By Jess Hamilton

One thing that all laboratories have in common is that the scientific functions within them are equipment driven. Equipment can range in size from small, tabletop vortexers, microfuges, scales, or even handheld pipetters to space-intensive items such as freezers, anaerobic chambers, fume or biosafety hoods, automation robotics, or custom equipment.

Whether the client is an established life sciences company or a modest start-up that has outgrown incubator space, the most critical element in planning a lab fit-out is an accurate equipment list. It is the central design tool for the project and is integral to the process of laying out a lab.

Before design begins, an architect and/or lab planner works with their client to define their space program that includes a room list with functional requirements, key adjacencies, headcount, and square footage. Once the basics are established, the next step is to identify what will go into those spaces. For a lab, it is crucial to define early and completely the major furnishing and equipment components, along with workflow preferences.

Typically, the client will provide the architect and/or lab planner with an itemized equipment list that includes the make, model, dimensions, clearances, weight, and intended location, as well as all associated electrical, plumbing, and gas requirements per manufacturer specifications. If this is not possible, or if the existing equipment list is insufficient for planning and design purposes, the architect and/or lab planner may need to survey the existing equipment or develop this list with input from the client based on future projections.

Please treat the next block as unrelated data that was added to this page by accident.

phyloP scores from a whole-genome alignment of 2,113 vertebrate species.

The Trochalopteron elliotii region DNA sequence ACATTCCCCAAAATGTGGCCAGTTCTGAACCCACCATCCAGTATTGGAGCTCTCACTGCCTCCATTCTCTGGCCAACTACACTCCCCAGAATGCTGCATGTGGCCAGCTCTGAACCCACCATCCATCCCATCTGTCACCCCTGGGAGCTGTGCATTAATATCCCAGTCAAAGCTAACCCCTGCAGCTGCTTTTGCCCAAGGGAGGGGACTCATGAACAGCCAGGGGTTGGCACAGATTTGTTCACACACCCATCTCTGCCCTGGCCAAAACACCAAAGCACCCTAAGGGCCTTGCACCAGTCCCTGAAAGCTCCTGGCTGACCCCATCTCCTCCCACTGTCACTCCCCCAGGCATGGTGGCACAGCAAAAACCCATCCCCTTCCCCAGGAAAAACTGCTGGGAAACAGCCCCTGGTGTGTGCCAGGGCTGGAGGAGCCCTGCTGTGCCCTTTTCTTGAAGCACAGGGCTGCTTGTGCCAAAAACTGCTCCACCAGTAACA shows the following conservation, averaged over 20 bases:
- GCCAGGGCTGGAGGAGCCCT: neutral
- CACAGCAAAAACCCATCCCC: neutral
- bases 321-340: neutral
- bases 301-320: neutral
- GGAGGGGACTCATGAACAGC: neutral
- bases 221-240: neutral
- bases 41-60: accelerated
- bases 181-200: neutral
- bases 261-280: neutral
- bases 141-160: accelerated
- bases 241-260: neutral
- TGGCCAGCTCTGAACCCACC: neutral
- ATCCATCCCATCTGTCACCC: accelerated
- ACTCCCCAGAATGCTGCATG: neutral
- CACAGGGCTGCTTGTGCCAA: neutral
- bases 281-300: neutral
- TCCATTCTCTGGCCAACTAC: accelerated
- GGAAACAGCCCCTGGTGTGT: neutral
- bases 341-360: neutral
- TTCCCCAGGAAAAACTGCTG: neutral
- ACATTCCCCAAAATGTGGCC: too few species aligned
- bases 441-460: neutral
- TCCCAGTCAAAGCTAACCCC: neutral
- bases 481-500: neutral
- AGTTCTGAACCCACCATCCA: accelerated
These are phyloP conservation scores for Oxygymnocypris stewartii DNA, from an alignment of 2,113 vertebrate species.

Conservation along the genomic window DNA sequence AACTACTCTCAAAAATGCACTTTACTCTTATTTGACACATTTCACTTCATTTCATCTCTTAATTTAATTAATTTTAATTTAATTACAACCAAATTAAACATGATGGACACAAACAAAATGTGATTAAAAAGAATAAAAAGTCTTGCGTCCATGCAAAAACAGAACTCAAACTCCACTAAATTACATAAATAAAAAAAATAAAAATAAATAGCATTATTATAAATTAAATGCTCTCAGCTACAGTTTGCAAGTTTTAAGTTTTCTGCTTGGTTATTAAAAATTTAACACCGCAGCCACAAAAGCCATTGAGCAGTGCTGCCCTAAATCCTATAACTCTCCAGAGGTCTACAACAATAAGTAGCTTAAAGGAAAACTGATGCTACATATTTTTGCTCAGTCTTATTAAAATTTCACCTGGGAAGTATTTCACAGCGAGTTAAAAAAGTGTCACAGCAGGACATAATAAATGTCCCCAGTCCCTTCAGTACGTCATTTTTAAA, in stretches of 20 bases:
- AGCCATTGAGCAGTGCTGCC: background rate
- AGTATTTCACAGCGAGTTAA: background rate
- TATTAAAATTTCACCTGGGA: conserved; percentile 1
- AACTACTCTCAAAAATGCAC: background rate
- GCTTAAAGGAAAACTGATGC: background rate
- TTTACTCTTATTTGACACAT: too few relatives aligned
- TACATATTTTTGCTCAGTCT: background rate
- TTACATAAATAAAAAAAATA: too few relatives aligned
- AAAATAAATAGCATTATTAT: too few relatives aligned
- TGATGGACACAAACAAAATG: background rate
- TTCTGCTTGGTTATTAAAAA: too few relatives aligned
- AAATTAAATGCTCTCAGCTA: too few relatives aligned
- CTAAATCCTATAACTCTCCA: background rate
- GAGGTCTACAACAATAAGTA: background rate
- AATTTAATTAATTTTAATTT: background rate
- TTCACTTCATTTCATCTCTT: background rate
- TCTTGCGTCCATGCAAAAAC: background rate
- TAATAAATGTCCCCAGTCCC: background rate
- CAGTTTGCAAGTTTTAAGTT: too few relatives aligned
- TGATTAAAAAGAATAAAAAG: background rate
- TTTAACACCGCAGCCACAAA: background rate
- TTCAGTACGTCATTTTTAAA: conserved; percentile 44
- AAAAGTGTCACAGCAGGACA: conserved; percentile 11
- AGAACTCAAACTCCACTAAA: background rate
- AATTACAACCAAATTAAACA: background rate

This information is then entered into an equipment matrix, an essential tool for tracking equipment through design, calculating the mechanical and electrical loads, and coordinating locations for outlets, exhaust, or plumbed utilities. Laboratory equipment requires many different utilities that must be coordinated with either base building or lab-specific systems, and sometimes even with other lab equipment. When the utilities are installed in the correct locations on day one, the client can begin operations on time and avoid costly delays.

A complete equipment matrix typically contains additional details that are especially useful to the design team. Examples include identifying requirements for associated computers, UPS or backup power, and specialty casework or storage. This is beneficial to the design process as it identifies any items that require coordination or special consideration.

For a start-up client advancing from an incubator environment to leasing their first new space, the equipment list is an informational linchpin. The design team will work with the end users or procurement team to help develop and maintain their equipment list throughout design and up until move-in day. The team will work with the client to populate the list with projected items through projected growth and workflows for equipment that may be purchased in the future. If needed, a specialized consultant may be brought on to help procure lab equipment.

A detailed equipment list provides the architect and engineering team with key information related to structural, mechanical, electrical, and plumbing design that supports equipment function and performance. Close communication and coordination between all design disciplines on the team is essential for the systems to perform in harmony in support of the equipment. The design team’s job is complete when the equipment is moved into the laboratory and connected – ready for the scientists to get to work.

This article was featured in High Profile Monthly.